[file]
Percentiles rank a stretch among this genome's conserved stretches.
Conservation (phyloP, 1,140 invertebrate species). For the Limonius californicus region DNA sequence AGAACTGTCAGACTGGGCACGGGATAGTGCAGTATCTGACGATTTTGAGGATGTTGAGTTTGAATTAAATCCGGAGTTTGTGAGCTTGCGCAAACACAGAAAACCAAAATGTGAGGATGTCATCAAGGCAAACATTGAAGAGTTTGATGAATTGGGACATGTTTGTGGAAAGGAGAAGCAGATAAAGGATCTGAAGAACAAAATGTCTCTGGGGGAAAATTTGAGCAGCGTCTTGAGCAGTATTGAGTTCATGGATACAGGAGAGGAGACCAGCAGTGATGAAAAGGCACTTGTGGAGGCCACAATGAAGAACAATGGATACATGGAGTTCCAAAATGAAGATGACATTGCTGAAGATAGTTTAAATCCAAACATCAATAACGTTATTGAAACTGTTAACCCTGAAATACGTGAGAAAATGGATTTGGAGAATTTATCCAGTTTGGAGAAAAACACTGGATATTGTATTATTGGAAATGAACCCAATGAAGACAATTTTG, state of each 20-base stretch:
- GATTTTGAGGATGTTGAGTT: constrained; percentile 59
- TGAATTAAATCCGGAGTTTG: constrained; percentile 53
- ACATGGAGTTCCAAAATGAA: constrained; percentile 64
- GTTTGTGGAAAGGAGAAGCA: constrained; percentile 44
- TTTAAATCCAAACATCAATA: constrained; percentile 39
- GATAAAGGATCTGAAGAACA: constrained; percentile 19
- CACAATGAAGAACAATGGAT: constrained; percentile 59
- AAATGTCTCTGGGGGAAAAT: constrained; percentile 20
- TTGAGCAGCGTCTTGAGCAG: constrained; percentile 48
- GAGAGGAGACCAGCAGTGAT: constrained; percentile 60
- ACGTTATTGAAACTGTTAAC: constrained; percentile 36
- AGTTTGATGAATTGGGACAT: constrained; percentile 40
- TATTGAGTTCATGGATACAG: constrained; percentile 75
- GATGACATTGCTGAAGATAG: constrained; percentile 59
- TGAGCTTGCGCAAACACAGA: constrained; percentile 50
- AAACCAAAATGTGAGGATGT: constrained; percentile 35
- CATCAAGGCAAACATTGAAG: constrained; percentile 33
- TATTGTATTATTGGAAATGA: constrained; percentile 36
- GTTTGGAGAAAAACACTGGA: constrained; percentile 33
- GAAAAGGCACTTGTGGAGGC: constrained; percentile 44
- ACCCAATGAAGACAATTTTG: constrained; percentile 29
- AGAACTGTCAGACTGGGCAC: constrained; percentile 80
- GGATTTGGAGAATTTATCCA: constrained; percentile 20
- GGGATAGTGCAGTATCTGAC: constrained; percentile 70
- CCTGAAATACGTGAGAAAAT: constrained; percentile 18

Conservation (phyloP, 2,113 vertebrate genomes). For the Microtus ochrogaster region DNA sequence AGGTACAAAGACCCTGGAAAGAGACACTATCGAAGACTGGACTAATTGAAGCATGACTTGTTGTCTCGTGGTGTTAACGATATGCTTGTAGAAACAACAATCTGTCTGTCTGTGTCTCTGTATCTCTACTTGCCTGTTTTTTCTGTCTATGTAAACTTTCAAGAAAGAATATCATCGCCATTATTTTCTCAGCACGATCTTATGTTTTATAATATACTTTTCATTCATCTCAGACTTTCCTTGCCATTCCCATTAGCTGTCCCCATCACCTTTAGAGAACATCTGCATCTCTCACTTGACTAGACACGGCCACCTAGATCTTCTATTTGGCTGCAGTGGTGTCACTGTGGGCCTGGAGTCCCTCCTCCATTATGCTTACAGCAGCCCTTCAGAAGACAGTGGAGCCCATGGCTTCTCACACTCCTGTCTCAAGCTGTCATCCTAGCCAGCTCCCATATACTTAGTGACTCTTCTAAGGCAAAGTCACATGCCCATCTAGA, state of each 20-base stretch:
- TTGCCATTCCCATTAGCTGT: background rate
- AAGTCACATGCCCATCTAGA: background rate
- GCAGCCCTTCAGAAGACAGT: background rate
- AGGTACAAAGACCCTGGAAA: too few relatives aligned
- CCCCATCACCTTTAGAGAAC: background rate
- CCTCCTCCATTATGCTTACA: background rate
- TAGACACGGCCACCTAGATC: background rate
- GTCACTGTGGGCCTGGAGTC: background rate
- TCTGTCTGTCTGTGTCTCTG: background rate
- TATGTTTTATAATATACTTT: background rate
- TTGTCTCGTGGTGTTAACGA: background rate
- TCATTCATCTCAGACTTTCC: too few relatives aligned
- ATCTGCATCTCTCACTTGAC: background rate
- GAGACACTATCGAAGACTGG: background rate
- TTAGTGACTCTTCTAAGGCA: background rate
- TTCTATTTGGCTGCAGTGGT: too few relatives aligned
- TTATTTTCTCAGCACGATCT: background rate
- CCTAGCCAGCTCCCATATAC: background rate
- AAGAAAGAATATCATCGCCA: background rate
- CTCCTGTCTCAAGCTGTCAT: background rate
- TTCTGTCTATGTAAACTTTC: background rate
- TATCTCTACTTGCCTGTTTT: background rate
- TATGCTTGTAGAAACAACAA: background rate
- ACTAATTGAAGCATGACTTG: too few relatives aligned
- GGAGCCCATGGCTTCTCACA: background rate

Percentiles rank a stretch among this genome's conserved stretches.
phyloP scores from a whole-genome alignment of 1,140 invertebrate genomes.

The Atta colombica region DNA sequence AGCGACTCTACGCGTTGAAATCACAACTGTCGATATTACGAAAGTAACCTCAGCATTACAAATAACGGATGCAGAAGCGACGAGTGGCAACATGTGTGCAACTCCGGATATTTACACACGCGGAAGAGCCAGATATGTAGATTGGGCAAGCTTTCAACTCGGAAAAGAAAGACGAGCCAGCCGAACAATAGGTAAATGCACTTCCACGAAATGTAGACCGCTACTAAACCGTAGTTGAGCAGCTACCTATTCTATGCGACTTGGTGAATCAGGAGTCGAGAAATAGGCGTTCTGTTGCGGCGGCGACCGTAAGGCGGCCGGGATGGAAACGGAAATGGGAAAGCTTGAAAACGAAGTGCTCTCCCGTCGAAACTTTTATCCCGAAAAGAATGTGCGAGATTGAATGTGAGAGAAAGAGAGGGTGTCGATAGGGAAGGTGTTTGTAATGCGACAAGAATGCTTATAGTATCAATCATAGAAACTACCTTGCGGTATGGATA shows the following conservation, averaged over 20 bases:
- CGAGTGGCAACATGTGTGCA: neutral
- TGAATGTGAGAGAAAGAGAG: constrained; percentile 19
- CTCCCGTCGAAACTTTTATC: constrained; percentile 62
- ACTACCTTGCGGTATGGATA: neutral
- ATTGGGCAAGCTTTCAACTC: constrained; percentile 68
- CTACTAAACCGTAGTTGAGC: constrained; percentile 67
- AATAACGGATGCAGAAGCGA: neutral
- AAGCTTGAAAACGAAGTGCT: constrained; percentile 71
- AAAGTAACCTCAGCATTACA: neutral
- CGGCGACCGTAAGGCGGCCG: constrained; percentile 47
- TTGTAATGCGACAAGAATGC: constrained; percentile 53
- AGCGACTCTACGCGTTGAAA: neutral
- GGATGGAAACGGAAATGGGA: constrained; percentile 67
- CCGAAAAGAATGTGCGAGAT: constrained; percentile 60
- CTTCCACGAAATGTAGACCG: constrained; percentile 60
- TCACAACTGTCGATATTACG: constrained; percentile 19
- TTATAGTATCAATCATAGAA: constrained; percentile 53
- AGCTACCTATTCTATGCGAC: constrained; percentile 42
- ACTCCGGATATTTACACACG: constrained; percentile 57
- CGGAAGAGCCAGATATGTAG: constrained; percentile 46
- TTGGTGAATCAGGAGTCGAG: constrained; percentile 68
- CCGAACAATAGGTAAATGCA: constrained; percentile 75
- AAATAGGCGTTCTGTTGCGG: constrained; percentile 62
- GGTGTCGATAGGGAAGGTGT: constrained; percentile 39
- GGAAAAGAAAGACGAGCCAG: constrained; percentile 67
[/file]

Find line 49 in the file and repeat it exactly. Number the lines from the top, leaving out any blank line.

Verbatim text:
- TTCTGTCTATGTAAACTTTC: background rate